Ring flash affordable for everyone. (December 13th, 2009)
A ringlight offers even, soft light to a variety of subjects. Originally installed and used to light up items in medical photography (think dentists and plastic surgeons) as well as macro photography subjects, photographers started to experiment and sought out larger and more powerful ringlight devices that ended up costing in the range of several thousand dollars. Outfits like Alien Bees developed the earliest affordably priced totally complete ringlights; and now we have Enlight Photo's new Orbis ring flash, which promises a full ringlight for as low as $199. It promises to greatly expand the use of light by hobbyists, but does it work well?
Product Manufacturer: Enlight
Price: $199 (optional arm $59)
- Excellent price for the features.
- Great output with soft lighting.
- Works with commander strobes.
- Supports old flashes.
- Awkward to wield, focus without the arm.
- Best results taken up close.
a brief introduction to the Orbis RingFlash
Developed by New Zealand Photographer James Madelin, the Orbis is a light modifier that operates in a much safer manner than other attachable rings, and allows you to always have a hand on your strobe for extra security; it's also designed to present a much more professional appearance than the often ad hoc solutions that could scare away clients expecting professional gear. He set out to design a prototype to test with, using good industrial design practices, and then subjected it to the opinions of over 150 photographers worldwide to see if they could tell the difference between images made with the Orbis and those made with ringlights costing many thousands more. The answers told him he was on the right track and the Orbis was born.
design and ergonomics
The Orbis is a straightforward device, packaged in an innovative, wedged shaped box that prevents movement during shipping. Open it up and you'll find a bright yellow nylon bag to protect the Orbis, as well as a lanyard to always keep it attached to you (or at least your wrist). Directions and information round out the package.
The design is comprised of a big ring and what's best described as a flash receptacle. Made to fit virtually every small strobe dating back to the Vivitar 283, it really shines with the newest breed of iTTL strobes, including Nikon's SB900 Speedlight or Canon's 580 EX II. It has a black collar with two hard plastic elephant ear-like devices that maintain pressure against the strobe head to keep the strobe and Orbis joined together as one.
The whole package can become a bit awkward to move unless you have more than two arms to work with. Truth be told, you might be more comfortable with a third arm to hold your lens while your second and first hold the Orbis and camera respectively.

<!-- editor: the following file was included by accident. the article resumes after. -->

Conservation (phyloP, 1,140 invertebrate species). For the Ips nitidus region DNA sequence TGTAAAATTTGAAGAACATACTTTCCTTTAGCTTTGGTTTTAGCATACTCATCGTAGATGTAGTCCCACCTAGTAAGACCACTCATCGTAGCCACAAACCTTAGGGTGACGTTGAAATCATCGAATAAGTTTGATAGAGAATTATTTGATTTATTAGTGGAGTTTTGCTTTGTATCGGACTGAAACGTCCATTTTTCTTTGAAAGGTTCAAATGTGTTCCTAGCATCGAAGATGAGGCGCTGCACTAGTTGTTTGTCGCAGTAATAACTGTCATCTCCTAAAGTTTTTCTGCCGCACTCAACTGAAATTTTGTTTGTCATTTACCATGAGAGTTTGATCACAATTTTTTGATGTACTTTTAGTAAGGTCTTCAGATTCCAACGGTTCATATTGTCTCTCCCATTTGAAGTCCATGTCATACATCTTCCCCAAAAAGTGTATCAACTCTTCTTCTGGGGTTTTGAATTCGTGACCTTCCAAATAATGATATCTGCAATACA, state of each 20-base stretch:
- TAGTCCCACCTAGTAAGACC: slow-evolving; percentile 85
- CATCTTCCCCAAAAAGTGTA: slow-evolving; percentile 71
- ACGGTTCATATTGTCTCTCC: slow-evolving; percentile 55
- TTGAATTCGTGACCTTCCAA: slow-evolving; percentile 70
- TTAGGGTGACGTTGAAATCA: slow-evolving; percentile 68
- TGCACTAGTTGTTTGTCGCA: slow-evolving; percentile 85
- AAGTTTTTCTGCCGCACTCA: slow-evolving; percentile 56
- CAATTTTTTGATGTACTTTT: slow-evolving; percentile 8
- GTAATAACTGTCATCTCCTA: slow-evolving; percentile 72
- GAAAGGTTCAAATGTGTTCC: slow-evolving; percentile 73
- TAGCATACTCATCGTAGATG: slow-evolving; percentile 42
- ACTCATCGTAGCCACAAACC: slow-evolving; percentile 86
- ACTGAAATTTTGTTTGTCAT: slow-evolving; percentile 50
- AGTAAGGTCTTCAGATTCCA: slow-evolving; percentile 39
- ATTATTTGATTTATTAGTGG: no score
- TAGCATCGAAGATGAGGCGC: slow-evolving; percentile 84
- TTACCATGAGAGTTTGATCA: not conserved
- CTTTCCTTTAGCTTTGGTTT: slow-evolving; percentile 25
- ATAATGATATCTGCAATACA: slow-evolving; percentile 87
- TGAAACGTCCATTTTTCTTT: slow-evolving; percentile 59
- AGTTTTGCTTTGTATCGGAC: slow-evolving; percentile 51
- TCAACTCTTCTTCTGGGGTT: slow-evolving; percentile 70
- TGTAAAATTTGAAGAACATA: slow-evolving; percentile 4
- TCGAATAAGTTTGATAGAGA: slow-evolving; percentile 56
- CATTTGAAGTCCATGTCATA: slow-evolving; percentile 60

Recently, however, the company introduced an adjustable Orbis Arm that accommodates many sizes of strobes and then attaches to the tripod socket on the camera. It's a bit large and perhaps a touch clumsy, but it does make the unit much more controllable, especially when trying to operate a heavier than normal lens like the Nikon 70-200mm AF-S ED-IF lens, which in addition to being a great travel and sports lens, is also an exceptional portrait lens well suited to the Orbis. We'd consider the $59 extra worth the expense if you want to use the ringlight even semi-frequently.
operation and output
We tried the Orbis in several different modes, including B-TTL (balanced TTL) mode as well as straight TTL. Initially, we liked the results obtained with the straight TTL mode. But upon further experimentation, we found we like the B-TTL settings better, but with digital cameras, you shoot until you have what you like. The Orbis can use the pop-up flash as a commander strobe on those cameras that support it, such as the Nikon D300s and D700. Conversely, it can be used on other cameras without the commander pop-up flash by way of a TTL cord from the respective camera maker.
Once the strobe and lens are fitted into the flash head receptacle on the Orbis, it's ready to shoot. We'd note, though, that autofocus is a definite advantage with this add-on unless you're also using the Orbis Arm; there are otherwise too many controls at play. You quickly shift your attention to the actual output, which is of course the very goal.
With our friend Natalie offering to play model, we found an interesting background to photograph her and to gauge the actual impact of the lighting technique. Sure enough, the copper-tinged paint offered a nice contrast to her skin tone, and allowed for a subtle rendering of the telltale halo effect that is a giveaway the shot was made with a ringlight. That, in addition to the soft, diffuse lighting produced a desirable effect that contrasts sharply with the at times artificial looks of other on-camera flash systems. The closer the light to the subject, the softer and more flattering the quality of light.
Better still, by adding a TTL extension cord (or the wireless control of the Nikon CLS strobe system) the Orbis ring flash can be set up on a light stand off-camera, where it will do the subject (and photographer) the most good. It provides beautiful, even light that will flatter most subjects, as seen in our photographs of the Chevy Camaro SS' dark and potentially tricky engine bay and cabin.
For a modest price relative to the price of a DSLR, the Orbis ring flash allows virtually any small strobe the ability to become a soft, flattering ringlight for a fraction of the price of higher power, much more expensive flash units. With high quality results, and extreme portability, it is another tool of must-have gear in our photographic equipment locker.